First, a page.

The HVI is the authoritative guide to U.S. hotel values, giving hotel stakeholders an educated edge in buying, selling, and holding opportunities. This online tool provides historical and projected values and RevPAR for the Las Vegas market.
The Las Vegas market benefited from pent-up demand, government stimulus checks, limited international travel options, increased vaccination rates, and the easing of COVID-19 restrictions during the first half of 2021. However, major COVID-19 metrics notably surged during the summer, and indoor masking rules have been reimplemented in Clark County.
The impact of the COVID-19 pandemic on the timeshare industry was significant. However, a survey conducted by HVS Shared Ownership Services, as well as other sources for the industry, indicate a generally optimistic outlook for a recovery and rebound.
Consistently ranked as one of the top lodging markets in the United States, San Francisco is now one of the cities most affected by the COVID-19 pandemic. From the 1849 Gold Rush to the present day, San Francisco has been known for its boom-and-bust economy, and a full recovery from the current downturn is expected, as in years past. This article explores recent lodging trends for San Francisco and offers a high-level perspective on the road to recovery.
The impact of the COVID-19 pandemic on the Las Vegas economy has been extremely harsh given the market’s reliance on visitation and conventions. Following five consecutive years of accommodating more than 42 million visitors, Las Vegas hosted just over 19 million people in 2020 (the lowest number of visitors since 18.1 million in 1989). Continued weak performance is anticipated through the first half of 2021.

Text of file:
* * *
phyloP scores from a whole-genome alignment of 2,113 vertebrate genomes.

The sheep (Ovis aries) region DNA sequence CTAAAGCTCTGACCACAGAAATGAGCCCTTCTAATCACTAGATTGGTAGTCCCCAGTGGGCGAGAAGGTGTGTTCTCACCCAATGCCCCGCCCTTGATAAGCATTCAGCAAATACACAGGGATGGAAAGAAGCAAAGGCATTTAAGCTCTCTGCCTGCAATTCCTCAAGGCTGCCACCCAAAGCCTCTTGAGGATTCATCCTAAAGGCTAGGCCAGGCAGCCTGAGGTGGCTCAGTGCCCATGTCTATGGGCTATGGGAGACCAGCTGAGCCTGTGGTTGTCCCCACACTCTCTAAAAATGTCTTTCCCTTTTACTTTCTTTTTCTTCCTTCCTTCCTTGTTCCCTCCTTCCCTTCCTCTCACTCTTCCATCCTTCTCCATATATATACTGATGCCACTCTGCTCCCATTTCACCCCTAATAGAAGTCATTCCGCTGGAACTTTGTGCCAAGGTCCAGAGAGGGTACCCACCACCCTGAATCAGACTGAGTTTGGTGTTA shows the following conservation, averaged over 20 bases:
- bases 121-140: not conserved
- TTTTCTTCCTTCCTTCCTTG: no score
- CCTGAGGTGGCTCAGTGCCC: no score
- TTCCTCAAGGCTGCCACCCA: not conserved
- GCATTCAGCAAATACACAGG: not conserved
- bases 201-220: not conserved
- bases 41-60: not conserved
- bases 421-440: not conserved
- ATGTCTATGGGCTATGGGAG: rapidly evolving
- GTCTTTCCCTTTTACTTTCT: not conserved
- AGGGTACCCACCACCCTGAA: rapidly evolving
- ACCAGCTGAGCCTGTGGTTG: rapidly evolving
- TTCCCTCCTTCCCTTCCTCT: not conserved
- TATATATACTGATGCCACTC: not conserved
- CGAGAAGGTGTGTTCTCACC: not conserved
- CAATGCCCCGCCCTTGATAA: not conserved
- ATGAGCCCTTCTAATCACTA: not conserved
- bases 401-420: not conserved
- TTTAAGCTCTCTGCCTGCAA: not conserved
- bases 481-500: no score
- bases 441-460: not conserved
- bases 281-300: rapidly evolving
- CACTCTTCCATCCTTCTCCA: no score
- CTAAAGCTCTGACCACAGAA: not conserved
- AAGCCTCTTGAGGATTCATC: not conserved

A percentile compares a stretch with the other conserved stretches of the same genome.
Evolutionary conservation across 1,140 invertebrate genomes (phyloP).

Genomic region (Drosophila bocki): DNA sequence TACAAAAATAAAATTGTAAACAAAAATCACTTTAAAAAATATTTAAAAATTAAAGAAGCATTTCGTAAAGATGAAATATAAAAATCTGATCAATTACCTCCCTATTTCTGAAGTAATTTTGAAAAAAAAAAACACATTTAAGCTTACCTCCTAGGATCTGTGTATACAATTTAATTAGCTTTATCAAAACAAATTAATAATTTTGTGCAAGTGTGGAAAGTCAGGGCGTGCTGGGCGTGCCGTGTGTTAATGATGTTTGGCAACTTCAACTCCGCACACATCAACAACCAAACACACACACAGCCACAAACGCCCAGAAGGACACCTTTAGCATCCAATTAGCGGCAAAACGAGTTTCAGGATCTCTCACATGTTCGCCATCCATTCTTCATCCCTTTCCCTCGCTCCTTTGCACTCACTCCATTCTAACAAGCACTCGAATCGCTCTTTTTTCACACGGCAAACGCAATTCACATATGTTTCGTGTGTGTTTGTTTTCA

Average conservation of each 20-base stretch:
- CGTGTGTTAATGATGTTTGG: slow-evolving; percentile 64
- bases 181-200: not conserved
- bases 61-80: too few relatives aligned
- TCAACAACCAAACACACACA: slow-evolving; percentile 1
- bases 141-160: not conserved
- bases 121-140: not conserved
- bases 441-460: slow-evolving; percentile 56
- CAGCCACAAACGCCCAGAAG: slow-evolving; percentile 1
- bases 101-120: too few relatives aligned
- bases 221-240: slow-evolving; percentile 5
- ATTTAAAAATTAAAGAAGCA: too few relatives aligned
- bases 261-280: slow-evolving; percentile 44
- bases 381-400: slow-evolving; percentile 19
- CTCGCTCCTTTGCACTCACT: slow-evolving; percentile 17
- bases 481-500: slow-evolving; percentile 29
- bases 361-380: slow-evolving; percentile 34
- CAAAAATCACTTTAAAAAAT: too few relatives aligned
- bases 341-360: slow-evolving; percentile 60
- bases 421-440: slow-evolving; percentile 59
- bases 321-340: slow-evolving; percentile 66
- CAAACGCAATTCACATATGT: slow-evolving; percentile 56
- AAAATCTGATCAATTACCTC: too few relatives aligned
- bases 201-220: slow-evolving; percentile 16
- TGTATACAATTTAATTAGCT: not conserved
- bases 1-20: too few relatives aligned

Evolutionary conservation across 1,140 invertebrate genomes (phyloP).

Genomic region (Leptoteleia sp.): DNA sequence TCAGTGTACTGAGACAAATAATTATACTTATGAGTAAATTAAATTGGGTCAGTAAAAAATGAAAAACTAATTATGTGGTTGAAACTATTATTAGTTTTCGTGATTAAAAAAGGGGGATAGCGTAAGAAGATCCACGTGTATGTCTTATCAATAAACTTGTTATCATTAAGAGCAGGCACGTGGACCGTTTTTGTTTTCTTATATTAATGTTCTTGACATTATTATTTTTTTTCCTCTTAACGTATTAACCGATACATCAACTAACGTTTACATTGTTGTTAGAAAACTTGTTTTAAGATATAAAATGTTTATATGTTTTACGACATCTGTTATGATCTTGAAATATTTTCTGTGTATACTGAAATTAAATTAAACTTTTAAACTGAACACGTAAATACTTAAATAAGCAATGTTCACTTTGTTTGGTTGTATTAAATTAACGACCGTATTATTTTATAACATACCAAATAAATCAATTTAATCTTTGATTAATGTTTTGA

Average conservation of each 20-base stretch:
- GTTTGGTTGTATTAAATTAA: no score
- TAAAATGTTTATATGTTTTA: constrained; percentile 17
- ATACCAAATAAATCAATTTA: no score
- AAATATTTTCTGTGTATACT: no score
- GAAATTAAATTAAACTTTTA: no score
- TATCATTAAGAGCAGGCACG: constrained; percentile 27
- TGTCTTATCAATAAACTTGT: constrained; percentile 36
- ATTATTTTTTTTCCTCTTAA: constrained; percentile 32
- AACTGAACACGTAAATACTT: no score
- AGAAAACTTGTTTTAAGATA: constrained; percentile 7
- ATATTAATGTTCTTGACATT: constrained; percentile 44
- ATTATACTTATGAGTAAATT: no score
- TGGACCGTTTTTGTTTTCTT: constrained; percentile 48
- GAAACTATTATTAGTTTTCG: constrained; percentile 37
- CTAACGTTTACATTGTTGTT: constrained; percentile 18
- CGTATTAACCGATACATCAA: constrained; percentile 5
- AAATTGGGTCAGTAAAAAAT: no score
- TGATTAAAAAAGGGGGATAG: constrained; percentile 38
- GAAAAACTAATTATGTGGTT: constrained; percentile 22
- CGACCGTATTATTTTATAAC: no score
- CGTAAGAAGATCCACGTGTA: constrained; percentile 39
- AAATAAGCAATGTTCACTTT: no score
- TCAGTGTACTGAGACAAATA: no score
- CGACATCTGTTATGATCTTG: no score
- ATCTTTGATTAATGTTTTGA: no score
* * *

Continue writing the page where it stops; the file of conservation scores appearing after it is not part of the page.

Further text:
Nevada began its emergence from the COVID-19 pandemic shutdown on May 9, 2020, after Nevada’s Governor Steve Sisolak authorized certain businesses, including restaurants and retail establishments, to reopen with limitations. Nevada’s casinos were allowed to reopen on June 4, 2020, with restrictions. This article provides an update of the status of the Las Vegas market since Nevada’s casinos were allowed to reopen.
Governor Sisolak authorized certain businesses, including restaurants, barbershops, hair salons, and most retail businesses, to reopen with limitations beginning May 9, 2020, and Nevada began its emergence from the pandemic shutdown. Nevada’s casinos were allowed to reopen on June 4, 2020, with restrictions. While the pandemic is far from over, this article examines some of the differences observed in casinos in the Las Vegas market since reopening and what has been learned thus far.
Three U.S. major professional sports teams—the Vegas Golden Knights of the National Hockey League, Las Vegas Aces of the Women’s National Basketball Association, and Las Vegas Raiders of the National Football League—are based in Las Vegas. The importance of sporting events for the Las Vegas market extends beyond serving as the home for these professional teams. The return of sports will contribute to Las Vegas’ eventual recovery from the impact of the COVID-19 pandemic.
During the three years preceding the onset of the COVID-19 pandemic, Las Vegas had entered a cycle of new development after the prolonged recovery from the 2008 Great Recession. The ongoing construction of major demand generators throughout the closure period is important to the eventual recovery of the Las Vegas market. This article summarizes the available information regarding the status of major tourism-related projects in the Las Vegas market.
The COVID-19 pandemic has placed at risk the substantial investment of state and local governments in the tourism and hospitality industries. Publicly funded destination marketing organizations (“DMOs”), tourism agencies, and convention centers face budget shortfalls, staffing reductions, and growing financial uncertainty. Targeted federal aid is urgently needed to support DMOs, tourism agencies, and convention centers whose work is critical to the recovery of vital sectors of the US economy.